For many Ontarians, owning a cottage is “the dream”, and most are understandably keen to ensure that a treasured place full of family memories is kept in the family for generations. However, without proper estate planning, a family cottage can give rise to family disputes and lengthy litigation.

Cottage owners (and buyers) should be aware that cottage ownership involves legal complexities that may not apply to their principal residence. Having experienced legal advice ensures all tax, family, and estate considerations are taken into account to avoid problems down the road.

Set Expectations to Avoid Future Disputes

It is a good idea to have a group discussion that includes any family members who are current owners or users of the cottage, as well as those who may become involved in the future. Establishing each person’s wishes and expectations reduces the likelihood of someone being blindsided in the future when parents or other elder family members pass away. Having this conversation earlier rather than later may make things easier in the long run.

Some issues that should be discussed between family members and any other interested parties include:

  • Who will cover which expense(s)
  • Who is responsible for repairs
  • Whether the property will be rented out to non-family or not
  • What process should be used to resolve disputes
  • Who will have legal ownership of the property
  • Any generational transfer considerations, especially where some siblings may not be interested in using or owning the cottage

Capital Gains & Land Transfer Taxes

Generally speaking, Canadians have one principal residence exemption that shields a property from capital gains taxes. Therefore, if a cottage has a sole owner, capital gains taxes will be payable when the cottage is transferred to a family member after the owner’s death. It is important to note that Canada Revenue Agency does not accept the strategy of “gifting” a cottage to a family member. This is a major consideration since the tax bill is often high, and if no one in the family has the resources to pay it, the cottage could be sold to cover estate expenses.

One strategy to help to minimize capital gains tax is to transfer undivided interests in the cottage to adult children over multiple years. This allows the tax bill to be spread out over several years, often at a lower rate. 

In Ontario, land transfer taxes are also payable on the transfer of a cottage. These apply to any transfer, regardless of whether it takes place during the lifetime of the owners or after they pass away. Note that there may also be an additional tax if the property is being transferred to a child that is not a Canadian or permanent resident.

Probate Fees

While land transfer taxes are not affected by the timing of the transfer, this is not the case for probate fees. In Ontario, where the owners of a cottage bequeath the cottage through their Will instead of transferring it during their lifetime, the estate is responsible for paying probate fees on the property’s value.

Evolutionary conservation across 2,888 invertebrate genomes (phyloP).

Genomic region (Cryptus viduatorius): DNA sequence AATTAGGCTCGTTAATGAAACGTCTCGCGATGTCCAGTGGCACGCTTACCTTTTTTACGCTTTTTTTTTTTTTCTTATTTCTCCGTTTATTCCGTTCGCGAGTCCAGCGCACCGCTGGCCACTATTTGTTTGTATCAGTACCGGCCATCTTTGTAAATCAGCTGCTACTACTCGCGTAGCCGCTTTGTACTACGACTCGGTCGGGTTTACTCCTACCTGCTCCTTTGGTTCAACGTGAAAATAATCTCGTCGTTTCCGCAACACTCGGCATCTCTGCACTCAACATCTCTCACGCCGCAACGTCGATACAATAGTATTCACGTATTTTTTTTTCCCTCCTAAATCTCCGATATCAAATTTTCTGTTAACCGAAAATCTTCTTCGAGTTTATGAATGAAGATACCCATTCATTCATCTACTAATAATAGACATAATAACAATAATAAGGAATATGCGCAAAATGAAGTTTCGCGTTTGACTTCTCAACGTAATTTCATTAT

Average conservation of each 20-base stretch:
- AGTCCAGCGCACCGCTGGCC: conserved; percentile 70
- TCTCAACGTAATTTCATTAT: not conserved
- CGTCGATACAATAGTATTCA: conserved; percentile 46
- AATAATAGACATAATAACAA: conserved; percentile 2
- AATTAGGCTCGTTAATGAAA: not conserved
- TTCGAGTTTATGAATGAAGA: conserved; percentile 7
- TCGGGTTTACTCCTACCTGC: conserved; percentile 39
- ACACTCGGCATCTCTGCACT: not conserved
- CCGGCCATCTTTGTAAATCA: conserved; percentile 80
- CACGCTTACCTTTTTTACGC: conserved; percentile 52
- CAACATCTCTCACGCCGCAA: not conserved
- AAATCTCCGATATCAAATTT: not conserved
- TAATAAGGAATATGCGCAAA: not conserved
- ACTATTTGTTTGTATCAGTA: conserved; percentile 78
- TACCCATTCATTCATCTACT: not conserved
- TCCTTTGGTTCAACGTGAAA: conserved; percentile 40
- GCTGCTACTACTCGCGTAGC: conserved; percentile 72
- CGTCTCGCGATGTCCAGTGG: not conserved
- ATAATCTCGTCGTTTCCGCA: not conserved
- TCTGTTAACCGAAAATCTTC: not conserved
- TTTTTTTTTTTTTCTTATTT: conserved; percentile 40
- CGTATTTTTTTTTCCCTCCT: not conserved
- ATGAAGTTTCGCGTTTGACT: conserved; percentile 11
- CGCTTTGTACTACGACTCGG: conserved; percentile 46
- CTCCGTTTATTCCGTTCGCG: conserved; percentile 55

Trust in Trusts?

One option to consider is setting up a trust. By transferring a cottage to a trust during the owners’ lifetime, legal fees related to probate and probate fees can be avoided.

Trusts also give the owners additional time and flexibility for estate planning. The owners can determine how ownership shares should be divided between multiple family members. For example, they may bequeath the cottage only to those who want it or agree to certain rules.

There are some disadvantages to using a trust. In some situations, the use of a trust triggers capital gains and property transfer taxes. There are also administrative limitations and tax complexities if owners wish to use the principal residence exemption.

Ownership Structures

A major decision when passing on a cottage to children or other family members is the legal structure of the property’s ownership. The three primary options are co-ownership, joint tenancy, and tenancy in common. Each has different consequences for ownership shares upon the death of a part-owner.


Co-ownership agreements can be customized to accommodate the preferences of multiple children or family members who are interested in sharing the cottage. These agreements can include terms regarding cost-sharing, scheduling, restrictions, and dispute resolution.

Joint Tenancy

When multiple parties hold a cottage as joint tenants, and one of them passes away, the deceased’s share is divided equally among the surviving cottage owners. Any capital gains taxes are owed by the deceased’s estate and not the remaining owners.

Tenancy in Common

When a part-owner under a tenancy in common passes away, their share forms part of their estate and will be distributed as per their Will.

Proactive Planning for the Future

Family cottages can create countless cherished memories for generations. However, without proper legal and estate planning, they can lead to familial strife and costly litigation. Including all interested parties in proactive discussions about the considerations above can help ensure a smooth transition in the future. An experienced estate lawyer can guide families through the legal and financial complexities and help save money, avoid stress, and provide peace of mind.

Contact Tierney Stauffer LLP in Ottawa, Cornwall, Arnprior, Kingston & North Bay for Comprehensive Estate Planning

Proactive and thorough estate planning can help avoid delays or costly litigation between beneficiaries in the future. Tierney Stauffer LLP uses a client-focused approach and provides innovative guidance through the estate planning and administration processes. Our estate lawyers provide practical and honest advice to clients and advocate for their interests in litigation, mediation, or arbitration. To schedule a confidential consultation with a member of our team, contact us online or call 1-888-799-8057.


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